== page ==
In short, the Founders warned us that we should expect our foreign adversaries to target our elections, and that we will find ourselves in grave danger if the president willingly opens the door to their influence. What kind of president would do that? How will we know if the president has betrayed his country in this manner? How will we know if he has betrayed his country in this manner for petty personal gain? Hamilton had a response for that as well. He wrote, “when a man unprincipled in private life, desperate in his fortune, bold in his temper, possessed of considerable talents, known to have scoffed in private at the principles of liberty, when such a man is seen to mount the hobbyhorse of popularity, to join the cry of danger to liberty, to take every opportunity of embarrassing the general government and bringing it under suspicion, it may justly be suspected that his object is to throw things into confusion, that he may ride the storm and direct the whirlwind.”
Ladies and gentlemen, the storm in which we find ourselves today was set in motion by President Trump. I do not wish this moment on the country. It is not a pleasant task we undertake today. But we have each taken an oath to protect the Constitution, and the facts before us are clear. President Trump did not merely seek to benefit from foreign interference in our elections; he directly and explicitly invited foreign interference in our elections. He used the powers of his office to try to make it happen. He sent his agents to make clear that this is what he wanted and demanded. He was willing to compromise our security and his office for personal political gain. It does not matter that President Trump got caught and ultimately released the funds that Ukraine so desperately needed. It matters that he enlisted a foreign government to intervene in our elections in the first place. It does not matter that President Trump felt that these investigations were unfair to him. It matters that he used this office not merely to defend himself but to obstruct investigators at every turn.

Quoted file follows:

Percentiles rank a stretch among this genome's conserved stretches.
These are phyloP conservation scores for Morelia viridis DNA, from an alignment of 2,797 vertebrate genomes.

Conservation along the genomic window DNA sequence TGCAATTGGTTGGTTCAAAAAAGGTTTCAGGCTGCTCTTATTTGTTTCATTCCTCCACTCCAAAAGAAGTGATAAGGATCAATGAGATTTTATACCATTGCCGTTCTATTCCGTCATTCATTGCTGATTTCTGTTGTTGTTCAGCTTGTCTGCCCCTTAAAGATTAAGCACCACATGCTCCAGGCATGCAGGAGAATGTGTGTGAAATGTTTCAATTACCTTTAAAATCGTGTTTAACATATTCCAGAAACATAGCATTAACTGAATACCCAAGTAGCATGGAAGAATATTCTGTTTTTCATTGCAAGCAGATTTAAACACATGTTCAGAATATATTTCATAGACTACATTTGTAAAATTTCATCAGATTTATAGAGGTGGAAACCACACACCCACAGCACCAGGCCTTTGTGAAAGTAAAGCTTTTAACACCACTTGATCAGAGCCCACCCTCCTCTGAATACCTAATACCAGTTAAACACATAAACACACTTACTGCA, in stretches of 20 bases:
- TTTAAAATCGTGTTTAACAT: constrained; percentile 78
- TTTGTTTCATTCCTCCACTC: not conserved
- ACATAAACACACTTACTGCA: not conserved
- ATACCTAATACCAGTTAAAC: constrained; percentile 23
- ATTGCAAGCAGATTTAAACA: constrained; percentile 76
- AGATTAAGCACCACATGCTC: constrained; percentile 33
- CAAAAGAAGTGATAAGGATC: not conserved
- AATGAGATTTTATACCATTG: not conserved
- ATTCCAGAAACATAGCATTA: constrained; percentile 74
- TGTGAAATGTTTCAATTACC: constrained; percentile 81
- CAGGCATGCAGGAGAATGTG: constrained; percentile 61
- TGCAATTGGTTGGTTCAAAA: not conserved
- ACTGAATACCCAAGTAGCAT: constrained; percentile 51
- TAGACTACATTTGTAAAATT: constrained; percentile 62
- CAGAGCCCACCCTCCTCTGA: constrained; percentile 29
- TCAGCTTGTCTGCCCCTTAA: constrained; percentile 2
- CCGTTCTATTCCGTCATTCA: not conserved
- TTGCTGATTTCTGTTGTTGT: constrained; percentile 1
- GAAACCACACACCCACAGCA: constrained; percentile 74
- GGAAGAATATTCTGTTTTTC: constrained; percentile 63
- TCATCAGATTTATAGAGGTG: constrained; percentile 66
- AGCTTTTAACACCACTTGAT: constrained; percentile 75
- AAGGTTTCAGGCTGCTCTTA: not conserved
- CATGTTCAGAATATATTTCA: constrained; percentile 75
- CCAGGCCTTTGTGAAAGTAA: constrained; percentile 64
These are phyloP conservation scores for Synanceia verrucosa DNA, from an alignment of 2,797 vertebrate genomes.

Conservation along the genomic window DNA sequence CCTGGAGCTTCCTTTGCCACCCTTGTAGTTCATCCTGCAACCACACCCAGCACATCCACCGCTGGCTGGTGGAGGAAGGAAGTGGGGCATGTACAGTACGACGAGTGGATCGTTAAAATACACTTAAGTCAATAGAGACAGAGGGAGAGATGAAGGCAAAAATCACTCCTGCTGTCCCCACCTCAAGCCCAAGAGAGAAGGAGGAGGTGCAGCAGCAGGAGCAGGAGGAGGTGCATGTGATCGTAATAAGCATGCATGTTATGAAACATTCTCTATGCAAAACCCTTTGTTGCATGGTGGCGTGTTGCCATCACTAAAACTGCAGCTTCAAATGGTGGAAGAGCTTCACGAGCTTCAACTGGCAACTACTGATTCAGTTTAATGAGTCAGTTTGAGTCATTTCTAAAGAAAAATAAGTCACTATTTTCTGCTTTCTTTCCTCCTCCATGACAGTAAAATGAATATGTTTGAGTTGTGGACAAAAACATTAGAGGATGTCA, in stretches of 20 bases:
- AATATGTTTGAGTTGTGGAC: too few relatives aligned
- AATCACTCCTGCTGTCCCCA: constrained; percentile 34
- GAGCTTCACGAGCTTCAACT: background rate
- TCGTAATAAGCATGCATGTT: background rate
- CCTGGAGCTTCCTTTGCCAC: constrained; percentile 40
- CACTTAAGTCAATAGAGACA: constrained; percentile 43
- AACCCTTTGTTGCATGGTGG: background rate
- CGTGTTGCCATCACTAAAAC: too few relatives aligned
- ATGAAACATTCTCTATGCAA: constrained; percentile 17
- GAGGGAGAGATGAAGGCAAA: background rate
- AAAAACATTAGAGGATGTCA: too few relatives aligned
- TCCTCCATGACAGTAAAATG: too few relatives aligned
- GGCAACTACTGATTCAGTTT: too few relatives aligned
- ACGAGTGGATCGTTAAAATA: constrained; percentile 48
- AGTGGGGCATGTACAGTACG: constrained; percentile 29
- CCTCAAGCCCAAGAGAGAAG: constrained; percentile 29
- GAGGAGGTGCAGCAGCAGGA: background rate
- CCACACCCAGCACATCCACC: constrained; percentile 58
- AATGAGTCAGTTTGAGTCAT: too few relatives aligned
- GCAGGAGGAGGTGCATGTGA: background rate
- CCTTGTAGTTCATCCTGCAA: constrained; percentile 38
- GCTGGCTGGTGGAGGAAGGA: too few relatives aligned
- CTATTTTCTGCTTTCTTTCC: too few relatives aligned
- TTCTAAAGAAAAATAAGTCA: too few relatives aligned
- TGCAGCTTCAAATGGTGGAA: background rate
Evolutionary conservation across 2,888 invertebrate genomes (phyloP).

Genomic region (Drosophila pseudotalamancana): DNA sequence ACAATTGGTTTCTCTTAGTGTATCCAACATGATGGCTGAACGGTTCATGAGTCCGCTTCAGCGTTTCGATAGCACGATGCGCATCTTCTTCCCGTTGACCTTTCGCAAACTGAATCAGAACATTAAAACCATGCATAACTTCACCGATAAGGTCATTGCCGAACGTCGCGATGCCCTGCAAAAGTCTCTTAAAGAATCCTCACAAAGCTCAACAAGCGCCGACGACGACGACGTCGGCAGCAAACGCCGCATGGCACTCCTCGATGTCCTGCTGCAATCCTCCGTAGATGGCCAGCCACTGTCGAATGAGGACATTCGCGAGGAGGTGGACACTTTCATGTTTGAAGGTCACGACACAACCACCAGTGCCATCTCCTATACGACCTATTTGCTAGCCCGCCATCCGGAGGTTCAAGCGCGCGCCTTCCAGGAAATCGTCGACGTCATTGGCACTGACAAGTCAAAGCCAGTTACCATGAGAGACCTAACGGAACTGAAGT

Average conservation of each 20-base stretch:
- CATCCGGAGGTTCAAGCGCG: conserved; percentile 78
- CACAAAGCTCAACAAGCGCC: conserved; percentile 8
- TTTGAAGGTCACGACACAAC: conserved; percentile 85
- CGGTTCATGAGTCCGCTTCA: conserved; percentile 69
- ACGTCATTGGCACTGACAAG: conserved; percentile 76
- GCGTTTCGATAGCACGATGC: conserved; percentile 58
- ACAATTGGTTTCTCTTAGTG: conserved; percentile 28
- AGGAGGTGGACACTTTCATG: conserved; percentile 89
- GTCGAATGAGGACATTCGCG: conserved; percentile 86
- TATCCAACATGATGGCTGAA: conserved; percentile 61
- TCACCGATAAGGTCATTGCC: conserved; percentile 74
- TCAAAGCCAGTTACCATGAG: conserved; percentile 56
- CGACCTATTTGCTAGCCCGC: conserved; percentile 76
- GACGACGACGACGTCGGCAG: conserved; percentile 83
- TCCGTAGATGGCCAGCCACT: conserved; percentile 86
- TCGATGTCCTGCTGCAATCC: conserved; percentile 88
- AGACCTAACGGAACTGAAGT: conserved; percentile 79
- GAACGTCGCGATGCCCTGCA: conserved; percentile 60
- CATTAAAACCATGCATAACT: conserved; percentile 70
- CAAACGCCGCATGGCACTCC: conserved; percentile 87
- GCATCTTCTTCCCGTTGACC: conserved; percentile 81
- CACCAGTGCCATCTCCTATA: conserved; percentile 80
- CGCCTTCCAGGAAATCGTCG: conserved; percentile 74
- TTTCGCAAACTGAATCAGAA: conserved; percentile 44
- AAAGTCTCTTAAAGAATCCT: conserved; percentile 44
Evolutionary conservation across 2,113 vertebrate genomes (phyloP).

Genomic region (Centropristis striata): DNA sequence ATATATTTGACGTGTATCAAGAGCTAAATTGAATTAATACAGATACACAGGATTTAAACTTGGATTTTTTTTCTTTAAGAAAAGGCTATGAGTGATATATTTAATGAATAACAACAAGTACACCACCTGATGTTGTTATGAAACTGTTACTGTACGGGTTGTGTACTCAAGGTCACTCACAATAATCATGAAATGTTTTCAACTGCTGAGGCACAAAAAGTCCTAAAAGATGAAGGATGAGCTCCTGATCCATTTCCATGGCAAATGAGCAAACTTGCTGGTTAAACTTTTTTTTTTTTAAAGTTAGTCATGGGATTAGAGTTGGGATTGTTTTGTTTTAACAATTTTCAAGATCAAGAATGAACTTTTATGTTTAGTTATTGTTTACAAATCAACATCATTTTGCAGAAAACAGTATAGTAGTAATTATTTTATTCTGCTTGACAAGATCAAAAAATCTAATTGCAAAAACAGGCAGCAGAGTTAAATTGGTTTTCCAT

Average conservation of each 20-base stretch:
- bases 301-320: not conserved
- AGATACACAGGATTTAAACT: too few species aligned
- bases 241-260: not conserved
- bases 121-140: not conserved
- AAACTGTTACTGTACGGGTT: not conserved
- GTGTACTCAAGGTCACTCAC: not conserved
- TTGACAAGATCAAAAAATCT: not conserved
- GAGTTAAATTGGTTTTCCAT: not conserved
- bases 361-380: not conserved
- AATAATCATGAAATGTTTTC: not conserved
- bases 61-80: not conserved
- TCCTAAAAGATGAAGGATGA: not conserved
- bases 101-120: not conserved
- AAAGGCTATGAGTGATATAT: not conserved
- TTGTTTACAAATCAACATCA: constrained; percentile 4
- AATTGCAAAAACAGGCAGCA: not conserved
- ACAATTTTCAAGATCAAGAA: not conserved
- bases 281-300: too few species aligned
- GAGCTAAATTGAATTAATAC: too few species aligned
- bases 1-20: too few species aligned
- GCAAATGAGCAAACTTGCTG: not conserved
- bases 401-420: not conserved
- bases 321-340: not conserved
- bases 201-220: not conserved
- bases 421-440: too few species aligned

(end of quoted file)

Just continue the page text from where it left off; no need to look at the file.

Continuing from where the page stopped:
We are all aware that the next election is looming, but we cannot wait for the election to address the present crisis. The integrity of that election is one of the very things at stake. The president has shown us his pattern of conduct. If we do not act to hold him in check now, President Trump will almost certainly try again to solicit interference in the election for his personal political gain. Today we will begin our conversation where we should, with the text of the Constitution. We are empowered to recommend the impeachment of President Trump to the House if we find that he has committed treason, bribery, or other high crimes and misdemeanors. Our witness panel will help us to guide that conversation. In a few days, we will reconvene and hear from the committees that worked to uncover the facts before us. And when we apply the Constitution to those facts, if it is true that President Trump has committed an impeachable offense or multiple impeachable offenses, then we must move swiftly to do our duty and charge him accordingly. I thank the witnesses for being here today.